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Photos from the Ukraine have helped us understand better the unfolding crisis across the Ukraine and especially in the Crimea.

Today these images are transmitted to us nearly instantly—and join in the flow of hundreds or thousands of photographic images we see everyday, transmitted to us by print and online media.

During the Crimean War in the mid-1850s, however, photography was a brand-new technology, seen but rarely. The Crimean War was the first war to be documented by photography, most famously by Englishman Roger Fenton, who was commissioned by the British government to document the war the British and their French allies were waging against the Russia.

Fenton’s photos portray the great suffering of war—and do so powerfully in spite of the limitations of the new photographic technology and Victorian sensibilities about what were proper subjects for photography. Fenton’s photographs accommodated those sensibilities (and, one supposes, the interests of the British government that wished to shore up support for the war effort) by not photographing the war’s dead and wounded.

Fenton’s most famous photo is the haunting “Valley of the Shadow of Death”—an empty valley landscape dense with cannonballs. The absence of life in a place awash with death-delivering armaments conveys the terribleness of the conflict, and all without portraying the dead immediately.

Of course, the sensibilities that kept Fenton from photographing the dead and wounded did not last. Less than a decade later, Mathew Brady was displaying graphic photos of the war dead at Antietam, and little over a century later Eddie Adams’s close-up photo of a prisoner’s execution won a Pulitzer and became the iconic image of the Vietnam War. As the public became inured to images of suffering, war photos moved from Fenton’s oblique portrayal of suffering to Adam’s capture of the exact moment of death.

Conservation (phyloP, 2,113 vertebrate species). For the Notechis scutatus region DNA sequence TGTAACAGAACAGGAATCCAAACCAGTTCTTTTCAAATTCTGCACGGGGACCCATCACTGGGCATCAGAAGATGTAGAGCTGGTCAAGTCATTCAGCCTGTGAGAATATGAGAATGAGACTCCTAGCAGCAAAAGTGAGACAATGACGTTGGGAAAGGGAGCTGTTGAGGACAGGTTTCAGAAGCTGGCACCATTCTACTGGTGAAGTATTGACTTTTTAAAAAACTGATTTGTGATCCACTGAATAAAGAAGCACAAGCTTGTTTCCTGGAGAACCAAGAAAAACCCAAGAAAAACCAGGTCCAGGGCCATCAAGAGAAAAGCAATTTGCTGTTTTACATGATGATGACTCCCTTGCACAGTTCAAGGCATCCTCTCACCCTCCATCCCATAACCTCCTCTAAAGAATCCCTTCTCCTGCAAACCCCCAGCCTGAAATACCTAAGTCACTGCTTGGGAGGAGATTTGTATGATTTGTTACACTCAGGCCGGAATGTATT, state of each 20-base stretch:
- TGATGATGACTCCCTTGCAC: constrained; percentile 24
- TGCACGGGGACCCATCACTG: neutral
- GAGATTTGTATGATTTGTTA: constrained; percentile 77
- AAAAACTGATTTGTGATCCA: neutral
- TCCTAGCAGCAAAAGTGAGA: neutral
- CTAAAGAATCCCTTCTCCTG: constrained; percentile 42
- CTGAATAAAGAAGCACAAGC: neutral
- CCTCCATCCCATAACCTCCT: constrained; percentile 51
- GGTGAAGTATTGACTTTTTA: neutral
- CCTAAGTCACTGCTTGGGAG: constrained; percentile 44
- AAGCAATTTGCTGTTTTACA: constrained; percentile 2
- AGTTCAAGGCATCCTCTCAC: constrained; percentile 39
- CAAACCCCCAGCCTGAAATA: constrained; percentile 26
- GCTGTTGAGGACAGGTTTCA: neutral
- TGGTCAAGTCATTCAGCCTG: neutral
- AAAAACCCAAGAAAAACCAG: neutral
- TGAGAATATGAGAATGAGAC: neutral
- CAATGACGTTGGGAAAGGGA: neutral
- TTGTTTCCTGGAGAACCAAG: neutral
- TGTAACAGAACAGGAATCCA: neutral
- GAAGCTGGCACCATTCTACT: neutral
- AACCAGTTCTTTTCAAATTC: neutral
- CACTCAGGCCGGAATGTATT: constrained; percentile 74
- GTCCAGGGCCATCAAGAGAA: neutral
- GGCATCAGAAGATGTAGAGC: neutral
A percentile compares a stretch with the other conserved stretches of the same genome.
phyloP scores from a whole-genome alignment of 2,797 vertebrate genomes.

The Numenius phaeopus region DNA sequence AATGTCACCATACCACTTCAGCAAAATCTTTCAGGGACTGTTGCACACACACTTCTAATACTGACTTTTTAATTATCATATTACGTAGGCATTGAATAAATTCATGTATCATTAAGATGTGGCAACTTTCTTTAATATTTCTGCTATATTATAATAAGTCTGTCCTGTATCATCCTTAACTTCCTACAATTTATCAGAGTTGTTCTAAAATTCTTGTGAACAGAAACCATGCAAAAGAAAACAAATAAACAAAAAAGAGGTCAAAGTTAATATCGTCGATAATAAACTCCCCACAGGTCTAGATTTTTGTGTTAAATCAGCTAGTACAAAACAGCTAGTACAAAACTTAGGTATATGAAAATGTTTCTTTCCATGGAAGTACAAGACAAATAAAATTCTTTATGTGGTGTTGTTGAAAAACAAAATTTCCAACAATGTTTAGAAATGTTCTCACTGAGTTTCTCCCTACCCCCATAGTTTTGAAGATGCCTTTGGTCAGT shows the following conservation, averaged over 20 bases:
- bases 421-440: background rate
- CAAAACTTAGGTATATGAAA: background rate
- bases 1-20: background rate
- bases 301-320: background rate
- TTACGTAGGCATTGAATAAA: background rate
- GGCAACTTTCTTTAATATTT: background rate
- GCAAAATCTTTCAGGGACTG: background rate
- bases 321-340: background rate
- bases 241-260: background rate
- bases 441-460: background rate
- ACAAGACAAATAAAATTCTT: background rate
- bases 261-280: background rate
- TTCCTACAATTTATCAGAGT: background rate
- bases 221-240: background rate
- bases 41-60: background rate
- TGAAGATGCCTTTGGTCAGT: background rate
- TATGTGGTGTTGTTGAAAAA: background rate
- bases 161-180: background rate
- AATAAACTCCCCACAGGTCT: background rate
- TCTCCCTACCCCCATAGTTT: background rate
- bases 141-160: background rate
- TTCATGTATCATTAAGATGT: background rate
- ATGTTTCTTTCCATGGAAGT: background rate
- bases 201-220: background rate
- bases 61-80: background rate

The evolution of sensibilities in war photography are of interest to those trying to engage philanthropists on behalf cause. Engaging philanthropists’ interests often requires “putting a human face on suffering.”

Today, that often requires a photo, perhaps even a graphic or controversial one—but which may expose the suffering but also violate the privacy of and degrade the sufferer. As nonprofit expert John J. Burnett was quoted in the Chronicle of Philanthropy as observing:

Shock advertising has been around for long time, and it just seems like a natural evolution that nonprofits would get to it. . . . Showing starving babies used to be about as shocking as you can get, and traditionally you never showed anyone in pain. But now that’s just vanilla. . . . [However,] the risks are greater than the level of awareness they are going to create. You could end up trivializing the cause or diminishing the actual problem.

Images of suffering—of maimed or malformed children, of starving people in war-torn areas, of victims of natural disasters—are sometimes used in charitable appeals. And, the charity that such images prompts may be understood to have come at some cost to the dignity of those who are photographed.

As the sinister images from the Crimea remind us this week, images help us better to understand conflicts and suffering. But Fenton’s photos also remind us that photos can be subtle and show suffering without degrading any single, particular victim. They invite us to consider how we might use images and photos to garner philanthropic support while carefully guarding the dignity of those in need.

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